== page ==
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Norton Simon Will Get To Keep Nazi-Looted Adam And Eve Paintings
The paintings, done by German painter Lucas Cranach the Elder around 1530, had been the focus of a legal battle that had been raging for a decade. Since the late 1990s, Marei von Saher had maintained that, at the start of World War II, the Nazis had plundered the paintings from her father-in-law, Dutch art dealer Jacques Goudstikker. She wanted the painting back. The Norton Simon objected.
The judge said that the artworks belong to the museum because, at one point, Goudstikker's firm had the opportunity to file for restitution with the Dutch government, which had reclaimed the Adam and Eve paintings (as well other artworks stolen by the Nazis). The firm declined to file a claim. According to a 1950 memorandum by an official at the firm, the company didn't have enough assets to make the move, and that many of the paintings were "unmarketable." This, according to the judge, made the Norton Simon the rightful owners of the paintings.
The history of the artworks has been a knotty one. The paintings had ended up in the Ukraine in the early 1900s, owned either by nobles or the Church of the Holy Trinity in Kiev. They were later seized by the Soviet Union when the Russian Revolution broke out. In need of foreign currency, the Soviet Union then sold the art pieces to Goudstikker in 1931. Nine years later, Goudstikker fled Holland when the Nazis invaded, leaving behind his gallery of artworks (there were more than 1,000). He died shortly after that, and new managers were appointed to head his firm.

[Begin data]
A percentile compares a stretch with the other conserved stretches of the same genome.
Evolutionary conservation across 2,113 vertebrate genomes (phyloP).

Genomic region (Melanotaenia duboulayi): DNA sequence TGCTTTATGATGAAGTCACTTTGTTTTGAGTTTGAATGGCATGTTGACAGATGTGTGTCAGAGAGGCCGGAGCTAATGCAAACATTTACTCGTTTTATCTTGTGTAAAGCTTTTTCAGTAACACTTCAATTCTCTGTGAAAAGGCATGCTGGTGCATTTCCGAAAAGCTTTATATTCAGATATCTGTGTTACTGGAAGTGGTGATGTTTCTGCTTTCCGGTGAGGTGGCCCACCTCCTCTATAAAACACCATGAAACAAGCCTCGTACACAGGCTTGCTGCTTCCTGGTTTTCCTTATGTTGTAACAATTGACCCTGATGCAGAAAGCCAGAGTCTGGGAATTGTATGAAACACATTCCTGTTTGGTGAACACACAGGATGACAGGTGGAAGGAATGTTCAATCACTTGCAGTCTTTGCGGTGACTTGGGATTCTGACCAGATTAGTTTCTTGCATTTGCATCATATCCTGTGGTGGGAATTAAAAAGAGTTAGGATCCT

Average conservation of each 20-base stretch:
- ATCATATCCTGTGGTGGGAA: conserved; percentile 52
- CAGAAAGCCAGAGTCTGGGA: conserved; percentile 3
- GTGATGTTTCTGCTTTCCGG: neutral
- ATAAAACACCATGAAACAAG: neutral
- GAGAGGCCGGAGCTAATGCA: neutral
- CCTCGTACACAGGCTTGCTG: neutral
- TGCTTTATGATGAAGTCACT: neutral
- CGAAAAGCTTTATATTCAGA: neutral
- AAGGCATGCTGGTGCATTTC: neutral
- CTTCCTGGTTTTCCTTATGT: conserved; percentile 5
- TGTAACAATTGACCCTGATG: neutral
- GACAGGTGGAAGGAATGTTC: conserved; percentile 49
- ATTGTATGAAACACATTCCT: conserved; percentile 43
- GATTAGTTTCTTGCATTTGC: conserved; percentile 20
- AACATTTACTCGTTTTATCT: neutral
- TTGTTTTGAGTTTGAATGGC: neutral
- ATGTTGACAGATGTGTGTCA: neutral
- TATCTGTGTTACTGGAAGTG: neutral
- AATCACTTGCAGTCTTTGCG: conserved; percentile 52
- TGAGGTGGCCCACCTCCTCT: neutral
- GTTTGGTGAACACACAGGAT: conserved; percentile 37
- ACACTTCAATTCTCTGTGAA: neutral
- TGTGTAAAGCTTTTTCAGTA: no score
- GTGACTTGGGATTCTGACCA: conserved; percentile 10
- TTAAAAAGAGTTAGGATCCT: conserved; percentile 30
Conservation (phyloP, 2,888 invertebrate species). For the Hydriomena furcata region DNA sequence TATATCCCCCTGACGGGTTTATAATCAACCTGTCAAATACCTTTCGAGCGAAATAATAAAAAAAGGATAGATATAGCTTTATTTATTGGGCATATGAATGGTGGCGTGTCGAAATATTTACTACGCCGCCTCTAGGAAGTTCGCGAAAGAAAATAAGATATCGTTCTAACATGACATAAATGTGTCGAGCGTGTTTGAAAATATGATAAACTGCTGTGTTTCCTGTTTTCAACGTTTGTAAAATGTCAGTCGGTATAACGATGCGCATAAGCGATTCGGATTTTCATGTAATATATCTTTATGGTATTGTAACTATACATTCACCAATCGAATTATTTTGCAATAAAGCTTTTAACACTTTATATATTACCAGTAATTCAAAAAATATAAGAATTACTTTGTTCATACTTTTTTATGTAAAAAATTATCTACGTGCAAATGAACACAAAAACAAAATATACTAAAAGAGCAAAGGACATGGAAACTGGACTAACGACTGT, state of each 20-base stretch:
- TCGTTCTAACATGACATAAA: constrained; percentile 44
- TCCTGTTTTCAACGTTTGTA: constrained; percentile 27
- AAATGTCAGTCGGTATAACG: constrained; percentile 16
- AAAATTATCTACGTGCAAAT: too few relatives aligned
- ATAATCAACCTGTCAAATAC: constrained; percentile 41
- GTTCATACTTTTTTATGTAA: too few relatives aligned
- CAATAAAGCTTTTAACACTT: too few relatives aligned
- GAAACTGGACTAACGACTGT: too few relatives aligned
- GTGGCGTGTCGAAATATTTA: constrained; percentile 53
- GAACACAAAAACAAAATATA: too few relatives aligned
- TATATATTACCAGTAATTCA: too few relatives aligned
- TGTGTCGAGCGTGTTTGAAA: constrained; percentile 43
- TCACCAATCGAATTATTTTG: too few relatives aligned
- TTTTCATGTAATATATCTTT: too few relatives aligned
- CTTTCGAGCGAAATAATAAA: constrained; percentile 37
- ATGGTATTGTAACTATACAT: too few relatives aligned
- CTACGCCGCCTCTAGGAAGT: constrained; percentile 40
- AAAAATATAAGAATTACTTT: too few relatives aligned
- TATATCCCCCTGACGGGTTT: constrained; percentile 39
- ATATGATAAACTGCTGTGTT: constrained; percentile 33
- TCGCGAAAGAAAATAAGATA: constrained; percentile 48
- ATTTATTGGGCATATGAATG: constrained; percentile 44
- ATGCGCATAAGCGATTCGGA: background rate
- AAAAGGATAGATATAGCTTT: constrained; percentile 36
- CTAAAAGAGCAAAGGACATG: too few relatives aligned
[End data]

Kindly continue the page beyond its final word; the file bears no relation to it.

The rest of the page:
Once the war had ended, Allied forces were able to retrieve many artworks that had been looted by the Nazis. These included Cranach's Adam and Eve paintings, which were returned to the Dutch government. It was at this point, around the 1950s, that the Goudstikker firm had the opportunity to file for restitution and reclaim the pieces from the Dutch government. But they declined.
A Russian-born aristocrat named George Stroganoff-Scherbatoff then said that the paintings, when they were in the Ukraine in the early 1900s, had belonged to his family. The Dutch government then reached a settlement with Stroganoff-Scherbatoff that allowed him to have the art pieces. He would later sell them to the Norton Simon in 1971 for $800,000, which is about $4.8 million today.
The paintings are among the most striking and unassuming at the museum. What's notable about them is how oddly sensual they are (when the subject matter is supposed to be didactic and cautionary). As explained by the museum's website:
Cranach's treatment of forms and space is rather abstract, even though our initial impression may focus on their apparent naturalism. The highly linear, ornamental manner, and corresponding emotional detachment, are consistent with the Mannerist aesthetic of the sixteenth century. This secular treatment of an Old Testament subject was meant for pleasure rather than instruction.
Here's a closeup of Eve from one of the two paintings: